Charese Fruge Talks To Christine Chiappetta
This article was originally posted to AllAccess’ “Women To Watch” series, written by Charese Fruge on April 13, 2021
Here’s a brief look at her career before we dive into her story. Most recently, she was Head of Radio Promotion for YMU Group/Deckstar Management. She’s best known for the 12 years as SVP/Alternative and Rock Promotion at Island Def Jam and has had similar roles at Mercury Def Jam and Columbia Records prior to that (1995-2002). Speaking from experience, Chia is beloved among radio and record people. You think you know a person, but I had no idea of everything she’s accomplished over the years. I got chills reading some of her stories, and I know you will too.
Christine got the bug for the business in college. “While studying Broadcast Journalism at ASU, we had a guest speaker who was the Regional Promotion rep for Reprise Records which happened to be the label for two of my favorites artists: Depeche Mode and The Smiths,” she says. “After the class, I knew this was exactly what I wanted to do, so I went right over to talk to her about how she got into radio promotion. Since I couldn’t work for a label yet (I’d have to move to LA or NY) I started doing promotion at KKFR Phoenix while I finished getting my degree, then moved to Los Angeles in 1994.”
“I had been told if you want to do promotion that generally here’s how it worked: You start as an intern, then a promotion assistant for a few years, then a local rep, then you excel at a particular format and become a National,” says Chia. “So, after moving to LA, I interviewed for several assistant gigs but didn’t get them. I ended up taking a different path entirely,” she says. “During an 8-month stint at Album Network as an Alternative Radio Editor, which I’m still very grateful for because I had the opportunity to start talking to MDs and PDs, I received a call from Michael Idis (VP Alt/Rock Promotion at Mercury Records), who I barely knew and vice versa. He told me he had a #2 position open in the LA office and while he was talking to radio about who he should be looking at for this new job, my name came up about 15 times unsolicited from programmers (thank you radio!). So, I met with him and his boss, David Leach, and then became a National Director of Alt Promotion at 25 years old. The rest is history!”
Getting such an important first-time label position at such a young age was just one of Christine’s biggest accomplishments. “My first #1 record: ‘The Impression That I Get’ – the Mighty Mighty Bosstones and getting to attend SNL that year to watch them perform, it was special (it was my first and only SNL visit to date),” she says. “Then, I’d say breaking bands in general has to be up there with accomplishments. It’s one thing to get thanked on an artists’ record and I’m so honored when that happens, but also when you know that you were a MAJOR part of taking a song and fighting to get it played and suddenly this band who was playing small clubs is now headlining the Hollywood Bowl and big festivals is an overwhelming feeling of accomplishment. To this day, I still get that feeling, when one of those songs comes on the radio, it never goes away for me,” says Chia.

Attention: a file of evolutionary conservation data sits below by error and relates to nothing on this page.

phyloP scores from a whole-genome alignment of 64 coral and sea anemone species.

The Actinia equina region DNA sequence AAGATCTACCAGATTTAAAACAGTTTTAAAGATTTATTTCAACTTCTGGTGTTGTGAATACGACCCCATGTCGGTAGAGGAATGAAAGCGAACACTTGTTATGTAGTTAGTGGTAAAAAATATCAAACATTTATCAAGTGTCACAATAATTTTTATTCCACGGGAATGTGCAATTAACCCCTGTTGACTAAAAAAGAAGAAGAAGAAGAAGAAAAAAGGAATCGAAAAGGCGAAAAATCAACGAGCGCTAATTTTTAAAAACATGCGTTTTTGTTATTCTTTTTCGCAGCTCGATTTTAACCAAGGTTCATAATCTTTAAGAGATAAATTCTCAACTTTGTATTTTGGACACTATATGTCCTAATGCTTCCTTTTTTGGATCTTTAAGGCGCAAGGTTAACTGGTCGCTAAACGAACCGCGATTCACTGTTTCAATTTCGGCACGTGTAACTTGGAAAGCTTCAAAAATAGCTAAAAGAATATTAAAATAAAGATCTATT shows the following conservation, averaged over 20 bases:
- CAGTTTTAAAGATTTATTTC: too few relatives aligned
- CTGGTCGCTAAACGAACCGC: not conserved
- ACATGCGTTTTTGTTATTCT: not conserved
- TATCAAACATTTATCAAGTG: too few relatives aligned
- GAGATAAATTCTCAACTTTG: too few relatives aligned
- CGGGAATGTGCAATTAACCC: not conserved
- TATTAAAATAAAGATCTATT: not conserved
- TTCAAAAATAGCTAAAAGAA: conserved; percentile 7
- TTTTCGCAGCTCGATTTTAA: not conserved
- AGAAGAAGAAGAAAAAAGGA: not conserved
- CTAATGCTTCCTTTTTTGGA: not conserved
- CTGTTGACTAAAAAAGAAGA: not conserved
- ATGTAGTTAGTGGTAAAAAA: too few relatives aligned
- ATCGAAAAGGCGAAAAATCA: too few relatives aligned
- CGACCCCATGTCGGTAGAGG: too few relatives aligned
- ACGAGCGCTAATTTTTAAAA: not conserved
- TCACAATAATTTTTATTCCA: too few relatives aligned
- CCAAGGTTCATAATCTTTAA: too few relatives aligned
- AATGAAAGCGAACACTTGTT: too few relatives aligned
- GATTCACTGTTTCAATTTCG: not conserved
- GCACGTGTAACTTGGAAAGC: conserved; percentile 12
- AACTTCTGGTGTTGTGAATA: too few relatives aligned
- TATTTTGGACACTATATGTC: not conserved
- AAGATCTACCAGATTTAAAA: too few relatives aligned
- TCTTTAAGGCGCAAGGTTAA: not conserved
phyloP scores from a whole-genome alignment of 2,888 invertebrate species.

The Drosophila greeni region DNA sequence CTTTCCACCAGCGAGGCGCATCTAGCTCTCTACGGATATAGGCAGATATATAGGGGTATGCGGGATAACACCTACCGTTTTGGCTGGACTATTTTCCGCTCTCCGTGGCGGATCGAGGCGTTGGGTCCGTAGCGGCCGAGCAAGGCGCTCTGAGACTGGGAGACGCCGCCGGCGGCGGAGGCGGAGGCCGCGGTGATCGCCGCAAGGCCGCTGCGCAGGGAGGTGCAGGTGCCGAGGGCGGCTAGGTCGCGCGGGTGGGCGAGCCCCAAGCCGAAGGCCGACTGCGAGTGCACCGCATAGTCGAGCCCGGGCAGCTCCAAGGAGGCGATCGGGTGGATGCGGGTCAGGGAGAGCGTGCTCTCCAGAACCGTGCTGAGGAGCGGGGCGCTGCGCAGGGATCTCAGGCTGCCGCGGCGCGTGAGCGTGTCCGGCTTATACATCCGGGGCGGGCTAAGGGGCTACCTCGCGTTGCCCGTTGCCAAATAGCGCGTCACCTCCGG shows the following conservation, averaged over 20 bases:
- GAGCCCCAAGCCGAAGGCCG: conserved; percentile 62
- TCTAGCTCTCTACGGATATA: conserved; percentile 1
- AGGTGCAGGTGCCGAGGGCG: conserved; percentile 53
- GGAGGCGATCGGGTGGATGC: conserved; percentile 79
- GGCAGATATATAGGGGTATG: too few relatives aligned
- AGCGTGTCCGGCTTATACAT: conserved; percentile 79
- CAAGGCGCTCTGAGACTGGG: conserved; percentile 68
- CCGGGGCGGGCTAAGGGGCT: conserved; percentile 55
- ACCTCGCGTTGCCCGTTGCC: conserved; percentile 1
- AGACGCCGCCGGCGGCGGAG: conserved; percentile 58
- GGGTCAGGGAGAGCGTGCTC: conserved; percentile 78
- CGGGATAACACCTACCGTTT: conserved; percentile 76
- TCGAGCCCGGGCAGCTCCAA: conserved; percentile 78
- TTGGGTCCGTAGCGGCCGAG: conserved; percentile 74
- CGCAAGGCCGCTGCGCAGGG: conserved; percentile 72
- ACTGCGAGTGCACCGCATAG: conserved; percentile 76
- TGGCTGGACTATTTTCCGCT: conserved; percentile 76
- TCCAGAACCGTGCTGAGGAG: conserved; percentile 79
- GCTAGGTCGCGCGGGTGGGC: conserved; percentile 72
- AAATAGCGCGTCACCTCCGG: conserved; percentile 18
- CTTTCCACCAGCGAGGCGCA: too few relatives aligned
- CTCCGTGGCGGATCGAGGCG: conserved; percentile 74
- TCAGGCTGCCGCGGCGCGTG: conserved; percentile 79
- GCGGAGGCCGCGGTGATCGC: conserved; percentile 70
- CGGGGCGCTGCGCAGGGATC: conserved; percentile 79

“Growing professionally over the years still feels like a big accomplishment to me as well,” says Chia. “Taking on more roles, helping bands get signed, being more involved with marketing and strategy, learning about new technologies, and really taking the time to help young promotion people finding their way are all very important to me and I view that as a personal accomplishment. I’m competitive, but not territorial and give credit where it’s due. I’ve learned from some incredible people and I intend to do the same for the next generation. In fact, there are many that have worked for me over the years that are running promotion staffs right now and that makes me so proud!!”
After 29 years in the business, this girl has stories. I asked Christine to share her craziest experience with us, and this is a BFD! “Oh yeah, I’ve got some stories, people tell me I could write a book! But an unexpected one came in 2008,” she says. “I was attending the Power 106 Cali Christmas show at the Gibson Amphitheater with my Island Def Jam crew as we had Kanye West headlining. While hanging out backstage, my boss Rick Sackheim called me over and said, ‘Kanye wants to talk to you about getting played at Alternative Radio.’ So, as I cautiously explain that Alt radio isn’t as broad as just an ‘Alternative to mainstream pop,’ and while many of the kids that listen to Alt radio are likely fans of his music, they aren’t necessarily wanting to hear his music on KROQ, for instance. This led to a rabbit hole discussion with him which ended in him saying to Rick and me, ‘I want to play the KROQ Christmas show this year.’ Which was exactly two days later at Gibson Amph. Long story short, we had less than 48 hours to pull off the biggest surprise performance KROQ’s ever had. Only the programming staff and a couple of other people in production knew it was happening,” says Chia. “And then that revolving stage turned, and the audience was expecting the band Paramore, I’ll never forgot that excitement and nervousness: Will the audience like it? Will they all sit down or leave their seats to grab a beer? You never know. It was pitch black for a moment and then suddenly Daft Punk [track] kicks in: “Work it, make it, do it, makes us, harder, better, faster, stronger….” Then lights up, and Kayne starts singing “NNN-now that, that don’t kill me, can only make me stronger….” and it was magical!!! I’ll never forget it. The crowd went insane! It truly was one of the most memorable things I have been a part of.”
Hang on for a second while my goose bumps go down and my chills go away…..